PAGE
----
“4. Does your spouse have power of attorney, and are all accounts held jointly? ‘I had a client with $756,000 in financial assets, of which $686,000 was in the husband’s name in retirement accounts’, says Curt Knotick, investment adviser with Accurate Solutions Group in Butler, Pa. ‘He was sole breadwinner, and she was a stay-at-home mom. But he had a stroke. His wife had no access to those assets because she had no power of attorney. With an IRA or qualified assets, the spouse is not a joint owner but a beneficiary. The spouse had to petition the court. That can be completely avoided with a $100 power of attorney’.
“5. Are you assuming that because you haven’t saved enough for retirement, you can keep working into your 70s? ‘How many people do you see on your job in their 70s?’ asks [Karen]Wimbish [director of retail retirement at Wells Fargo].. ‘Many of us assume we will find a job or keep our current job or be healthy enough. It is questionable whether you will be able to work that long’.”
“People don’t view retirement in the long term, says [Joe] Heider. ‘If a married couple retires at 65, there’s a 50% chance one will live into their mid-90s. If you live another 25 years, you’re in retirement for half of your working life. If you retire at 60 you are almost in retirement as long as you were working, and you need to account for inflation’.”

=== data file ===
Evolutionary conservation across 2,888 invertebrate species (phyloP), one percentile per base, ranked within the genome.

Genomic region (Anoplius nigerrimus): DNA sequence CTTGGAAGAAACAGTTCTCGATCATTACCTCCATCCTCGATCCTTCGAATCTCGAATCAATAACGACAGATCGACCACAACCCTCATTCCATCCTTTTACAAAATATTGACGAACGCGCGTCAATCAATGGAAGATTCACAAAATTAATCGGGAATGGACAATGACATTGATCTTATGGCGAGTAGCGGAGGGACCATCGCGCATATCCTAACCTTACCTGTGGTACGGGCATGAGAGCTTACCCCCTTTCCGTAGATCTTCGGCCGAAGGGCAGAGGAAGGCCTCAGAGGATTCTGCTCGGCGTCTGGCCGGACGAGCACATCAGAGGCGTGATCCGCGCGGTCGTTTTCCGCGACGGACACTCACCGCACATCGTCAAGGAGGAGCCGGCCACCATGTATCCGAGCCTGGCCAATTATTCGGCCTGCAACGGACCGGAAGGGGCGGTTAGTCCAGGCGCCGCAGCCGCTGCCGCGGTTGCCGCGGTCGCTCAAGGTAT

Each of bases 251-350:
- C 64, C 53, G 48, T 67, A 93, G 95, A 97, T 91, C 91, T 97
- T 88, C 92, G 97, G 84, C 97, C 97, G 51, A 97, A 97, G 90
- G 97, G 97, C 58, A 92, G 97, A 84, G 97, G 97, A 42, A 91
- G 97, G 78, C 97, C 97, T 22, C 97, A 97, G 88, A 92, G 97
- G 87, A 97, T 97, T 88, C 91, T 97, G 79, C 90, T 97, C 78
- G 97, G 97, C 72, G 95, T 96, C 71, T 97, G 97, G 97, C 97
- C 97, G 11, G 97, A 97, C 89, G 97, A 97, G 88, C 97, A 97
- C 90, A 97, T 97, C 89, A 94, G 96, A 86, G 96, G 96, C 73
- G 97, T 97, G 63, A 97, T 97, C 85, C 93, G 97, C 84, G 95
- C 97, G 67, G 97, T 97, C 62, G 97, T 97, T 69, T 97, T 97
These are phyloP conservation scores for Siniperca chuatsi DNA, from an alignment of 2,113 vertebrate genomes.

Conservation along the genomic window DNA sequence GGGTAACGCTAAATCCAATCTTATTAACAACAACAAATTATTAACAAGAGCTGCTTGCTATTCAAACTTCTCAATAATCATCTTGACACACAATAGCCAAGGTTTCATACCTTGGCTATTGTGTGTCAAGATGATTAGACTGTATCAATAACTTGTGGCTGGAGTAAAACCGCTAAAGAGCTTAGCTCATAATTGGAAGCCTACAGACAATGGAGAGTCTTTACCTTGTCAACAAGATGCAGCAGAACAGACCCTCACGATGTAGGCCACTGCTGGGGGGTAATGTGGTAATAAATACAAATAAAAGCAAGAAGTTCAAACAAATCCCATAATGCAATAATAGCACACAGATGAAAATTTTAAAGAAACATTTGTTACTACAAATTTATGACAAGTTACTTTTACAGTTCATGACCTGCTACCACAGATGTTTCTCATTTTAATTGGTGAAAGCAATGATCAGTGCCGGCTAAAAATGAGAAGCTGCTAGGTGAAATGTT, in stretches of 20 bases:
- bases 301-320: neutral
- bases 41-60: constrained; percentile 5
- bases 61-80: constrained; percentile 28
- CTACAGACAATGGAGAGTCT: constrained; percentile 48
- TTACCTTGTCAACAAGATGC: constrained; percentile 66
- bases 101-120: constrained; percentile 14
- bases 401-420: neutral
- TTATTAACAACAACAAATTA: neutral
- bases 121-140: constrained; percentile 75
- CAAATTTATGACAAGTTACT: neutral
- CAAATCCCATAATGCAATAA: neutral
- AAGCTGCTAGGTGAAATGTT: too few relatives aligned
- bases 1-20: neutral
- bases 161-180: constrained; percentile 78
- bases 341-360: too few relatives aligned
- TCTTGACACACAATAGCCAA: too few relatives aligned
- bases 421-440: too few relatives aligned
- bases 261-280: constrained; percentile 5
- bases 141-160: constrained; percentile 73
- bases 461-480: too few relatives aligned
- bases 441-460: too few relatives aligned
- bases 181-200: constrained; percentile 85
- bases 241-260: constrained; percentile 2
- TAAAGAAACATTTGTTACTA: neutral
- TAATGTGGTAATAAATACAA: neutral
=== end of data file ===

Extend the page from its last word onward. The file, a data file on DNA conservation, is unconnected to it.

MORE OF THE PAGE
“6. Are you underestimating health care costs? ‘People are living longer, so they will have health care’, says Wimbish. ‘Many people think Medicare will cover all their medical expenses’. It doesn’t. Payment depends on the type of treatment. ‘And it also doesn’t cover dental, vision and hearing’, Wimbish says. ‘Older people need one or all of them. They underestimate what they will have to pay. It could be a substantial amount of money. It could be $250,000 in retirement. And that doesn’t cover skilled nursing’.
“7. Are you prepared psychologically for retirement? ‘The psychological mistakes are tougher in my opinion’, says Heider. ‘Many people identify what they do as who they are’,” he says. ‘It is their identity. It can be difficult to let go of that. People need to look at what are their hobbies. People retire and they don’t have hobbies, things they enjoy doing.
“’We’ve seen where people retire and are miserable’, he says. ‘It puts a strain on marriages. Couples have different views on what retirement will be. Children are raised, and now they are spending 24/7 with each other. It can put a strain on relationships. The nature of a marriage or relationship changes dramatically when you are together 24/7 compared to being together after 5 until you go to bed’.”